Oct 31, 2013

Our thoughts Define Us

"For as he thinketh in his heart, so is he . . . . " Proverbs 23:7

Even in the Old Testament we find the advice that we are what we think.  We create our lives based on our thoughts.  Do we think people are out to get us?  If we do, that what is more likely to happen to us.  That does not mean that we skip like Pollyanna naively through life.  But, we can expect people to be good to us, and they usually will be.  We cannot control all of our thoughts, but we can direct them to the positive.  We can look for and notice the good in our lives.  We can appreciate the positive aspects of our life and the people who share it.  We can focus on the good, or we can mire ourselves around in the negative.  I have found myself lately thinking with gratitude about the life I have had with the person who now receives my care.  Whether we notice the good or the bad in our lives is our choice.  What do you choose?

Oct 30, 2013

Intensive Care and Dementia?

"75% of patients leave intensive care with some type of dementia." NBC News

Despite age, people who are in intensive care can leave with permanent damage to their brains, caused by being sedated, from infections, and from medications. Sobering news and something to consider if any of us needs to go to the hospital for surgery or accidents.  Hospitals are trying to prevent this after the study came out, but sedating people less and getting them up and walking sooner.  But, this is something for us to consider if the person for whom we provide care or we ourselves end up in the hospital.  Part of being a caregiver is watching for and preventing any potential further damage.   

Oct 29, 2013

Blessings Within Challenges

"I have never felt a pain that didn't bear a blessing." Gene Knudson Hoffman

Of course, that does not mean that the challenge or painful event is the blessing.  Joseph Campbell says that challenges are a part of life and that we must accept that.  I agree.  To believe that we will not have challenges, that everything will go our way, is to set ourselves up for disappointment.  But, within those challenges, we can find gifts of insight.  With caregiving, I have found that it has been good for me to find balance between meeting his needs and my own.  I have seen people do the opposites:  either abandoning the person who needs caregiving or devoting their whole life to caregiving and giving up their own health.  There is a middle way, and that middle way is meeting our own needs while also helping the care receiver meet his or hers. 

Oct 28, 2013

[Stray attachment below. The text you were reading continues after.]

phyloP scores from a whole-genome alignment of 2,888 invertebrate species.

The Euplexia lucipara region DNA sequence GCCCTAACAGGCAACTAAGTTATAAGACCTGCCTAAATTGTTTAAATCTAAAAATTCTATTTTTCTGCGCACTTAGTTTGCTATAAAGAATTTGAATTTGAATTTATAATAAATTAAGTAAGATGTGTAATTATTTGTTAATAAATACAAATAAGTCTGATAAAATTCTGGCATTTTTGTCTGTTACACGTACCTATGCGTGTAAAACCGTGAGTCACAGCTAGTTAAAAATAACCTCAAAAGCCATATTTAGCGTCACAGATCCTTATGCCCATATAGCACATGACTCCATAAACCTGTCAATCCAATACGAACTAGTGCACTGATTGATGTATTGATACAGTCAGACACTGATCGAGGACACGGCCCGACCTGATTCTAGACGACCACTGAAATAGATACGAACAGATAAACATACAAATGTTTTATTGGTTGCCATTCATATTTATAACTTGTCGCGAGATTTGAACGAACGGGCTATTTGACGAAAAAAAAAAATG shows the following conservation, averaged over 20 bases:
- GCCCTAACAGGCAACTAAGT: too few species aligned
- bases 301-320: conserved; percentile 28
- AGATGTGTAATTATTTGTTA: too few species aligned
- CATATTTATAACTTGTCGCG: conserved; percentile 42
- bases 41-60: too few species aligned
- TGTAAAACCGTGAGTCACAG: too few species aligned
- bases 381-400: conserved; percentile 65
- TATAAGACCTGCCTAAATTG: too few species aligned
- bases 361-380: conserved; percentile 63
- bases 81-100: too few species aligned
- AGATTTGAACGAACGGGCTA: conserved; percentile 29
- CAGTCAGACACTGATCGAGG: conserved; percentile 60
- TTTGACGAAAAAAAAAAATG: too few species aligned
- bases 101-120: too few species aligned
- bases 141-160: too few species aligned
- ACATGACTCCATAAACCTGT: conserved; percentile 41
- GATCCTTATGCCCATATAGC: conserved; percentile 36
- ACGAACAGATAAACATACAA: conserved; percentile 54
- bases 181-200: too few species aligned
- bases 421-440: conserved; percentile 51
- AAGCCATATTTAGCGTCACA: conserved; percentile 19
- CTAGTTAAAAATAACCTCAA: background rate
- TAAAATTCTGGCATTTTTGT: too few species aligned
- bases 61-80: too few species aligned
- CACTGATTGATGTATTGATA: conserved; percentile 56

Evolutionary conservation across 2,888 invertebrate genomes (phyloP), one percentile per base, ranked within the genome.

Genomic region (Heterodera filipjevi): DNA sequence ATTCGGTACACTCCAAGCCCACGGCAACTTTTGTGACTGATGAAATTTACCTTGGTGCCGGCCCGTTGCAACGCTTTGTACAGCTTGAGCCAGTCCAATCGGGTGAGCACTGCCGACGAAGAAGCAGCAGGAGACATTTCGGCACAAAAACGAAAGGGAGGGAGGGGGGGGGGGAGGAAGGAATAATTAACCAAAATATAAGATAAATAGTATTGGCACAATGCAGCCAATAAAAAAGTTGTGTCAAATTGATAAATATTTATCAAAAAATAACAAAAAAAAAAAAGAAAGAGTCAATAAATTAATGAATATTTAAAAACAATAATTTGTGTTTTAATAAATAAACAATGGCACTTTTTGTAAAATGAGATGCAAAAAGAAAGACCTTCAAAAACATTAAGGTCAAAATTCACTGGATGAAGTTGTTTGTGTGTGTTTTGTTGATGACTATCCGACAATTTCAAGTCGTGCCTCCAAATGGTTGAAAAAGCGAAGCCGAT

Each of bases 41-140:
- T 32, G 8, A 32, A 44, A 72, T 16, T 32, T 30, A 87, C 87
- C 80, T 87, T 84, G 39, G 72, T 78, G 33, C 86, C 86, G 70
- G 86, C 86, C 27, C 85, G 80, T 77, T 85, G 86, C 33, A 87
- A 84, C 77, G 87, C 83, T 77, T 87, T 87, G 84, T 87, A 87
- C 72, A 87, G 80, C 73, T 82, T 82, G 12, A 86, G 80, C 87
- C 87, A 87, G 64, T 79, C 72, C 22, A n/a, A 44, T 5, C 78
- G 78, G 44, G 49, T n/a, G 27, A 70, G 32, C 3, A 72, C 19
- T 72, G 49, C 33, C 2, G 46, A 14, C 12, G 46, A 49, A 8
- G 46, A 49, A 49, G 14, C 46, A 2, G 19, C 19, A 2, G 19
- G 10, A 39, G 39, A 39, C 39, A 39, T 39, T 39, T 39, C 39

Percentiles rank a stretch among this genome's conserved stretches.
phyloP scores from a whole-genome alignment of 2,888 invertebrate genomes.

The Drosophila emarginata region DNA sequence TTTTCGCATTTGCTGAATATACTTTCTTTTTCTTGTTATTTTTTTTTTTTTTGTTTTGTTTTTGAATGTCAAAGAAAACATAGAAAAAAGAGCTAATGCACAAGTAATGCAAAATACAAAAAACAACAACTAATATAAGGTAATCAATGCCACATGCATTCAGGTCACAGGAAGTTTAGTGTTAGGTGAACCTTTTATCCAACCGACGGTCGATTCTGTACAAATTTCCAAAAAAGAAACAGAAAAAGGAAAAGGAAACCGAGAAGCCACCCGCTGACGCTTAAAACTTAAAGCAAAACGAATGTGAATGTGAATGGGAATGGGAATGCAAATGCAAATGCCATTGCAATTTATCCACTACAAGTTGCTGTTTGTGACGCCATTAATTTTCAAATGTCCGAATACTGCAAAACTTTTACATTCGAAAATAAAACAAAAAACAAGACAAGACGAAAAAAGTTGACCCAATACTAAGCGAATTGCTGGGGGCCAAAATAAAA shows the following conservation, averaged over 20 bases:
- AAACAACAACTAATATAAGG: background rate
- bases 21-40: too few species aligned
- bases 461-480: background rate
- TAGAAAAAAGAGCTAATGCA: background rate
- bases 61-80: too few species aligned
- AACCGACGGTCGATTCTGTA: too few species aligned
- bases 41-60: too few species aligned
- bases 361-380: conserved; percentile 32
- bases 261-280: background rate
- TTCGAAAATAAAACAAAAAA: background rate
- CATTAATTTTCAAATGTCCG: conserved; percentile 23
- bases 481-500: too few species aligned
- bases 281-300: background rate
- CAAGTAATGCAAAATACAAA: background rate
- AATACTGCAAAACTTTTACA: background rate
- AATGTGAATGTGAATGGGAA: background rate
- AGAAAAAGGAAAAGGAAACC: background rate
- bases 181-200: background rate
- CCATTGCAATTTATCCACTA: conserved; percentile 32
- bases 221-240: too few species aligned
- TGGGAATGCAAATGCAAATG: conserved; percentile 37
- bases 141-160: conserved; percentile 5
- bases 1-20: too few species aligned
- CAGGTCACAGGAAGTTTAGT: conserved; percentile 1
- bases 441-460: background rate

Ways to Be Happy

These tips are taken from a Mayo Clinic newsletter and are intended for people who are dealing with cancer, but I don't think it matters what illness one is dealing with -- finding ways to be happy is critical.

  • Focus on the positive. Think about the good things that are happening at the moment.
  • Spend quality time with the ones you love. Go for a walk with someone you enjoy, make a phone call and laugh with a friend, go to a movie, or arrange a lunch outing to get your mind back on the things that matter most.
  • Reflect on who you are. What makes you unique and special? This well help with your sense of purpose and belonging.
  • Remain present in each moment. Take time to feel, see the beauty around you, breathe deeply and enjoy life.
  • Oct 27, 2013

    Gratitude is Powerful

    Expressing and receiving gratitude and appreciation in your relationships can help ensure a strong and meaningful bond." a study in Emotion

    It is important to me to be appreciative.  Abraham says that appreciation is at the highest vibrational level of the emotions, along with joy and freedom.  Not only in relationships, but in all situations I try to see what there is to be thankful for.  It is a very powerful way to live.  We are healthier in our minds and bodies when we are approaching life from the point of view of gratitude.  Today I am grateful that I got all the tasks on my 'to-do' list done, I enjoyed time with the person for whom I provide care and bought him the things he wants for his personal care, and I enjoyed the wonderful weather this fall has brought.  What are you grateful for today?

    Oct 26, 2013

    Caregiving Stressors

    "Caregiving may include activities that range from emotional support and companionship to activities of daily living, such as personal hygiene and health care needs.  Caregivers often take on other tasks, including managing finances, scheduling health care related appointments, helping children with educational needs and doing daily chores such as grocery shopping, cooking laundry and home maintenance.  To avoid being overwhelmed by the responsibilities of caregiving, it is important to balance the demands in your life." Mayo Clinic literature

    So, how does one balance all of those responsibilities?  One thing that helps is to be aware of the additional stressors in our lives now.  These stressors include:  additional demands and responsibilities, adjustments to our own lifestyle and future plans, routine and unexpected frustrations in the daily life a caregiver, and the personal loss and grief that led to us becoming a caregiver.  We need to address these stressors.  It is NOT selfish to focus on our own needs and desires. 

    Oct 25, 2013

    Walking and Being Present

    "Match your steps to your breath to pull yourself back to the present moment." Michele Stanten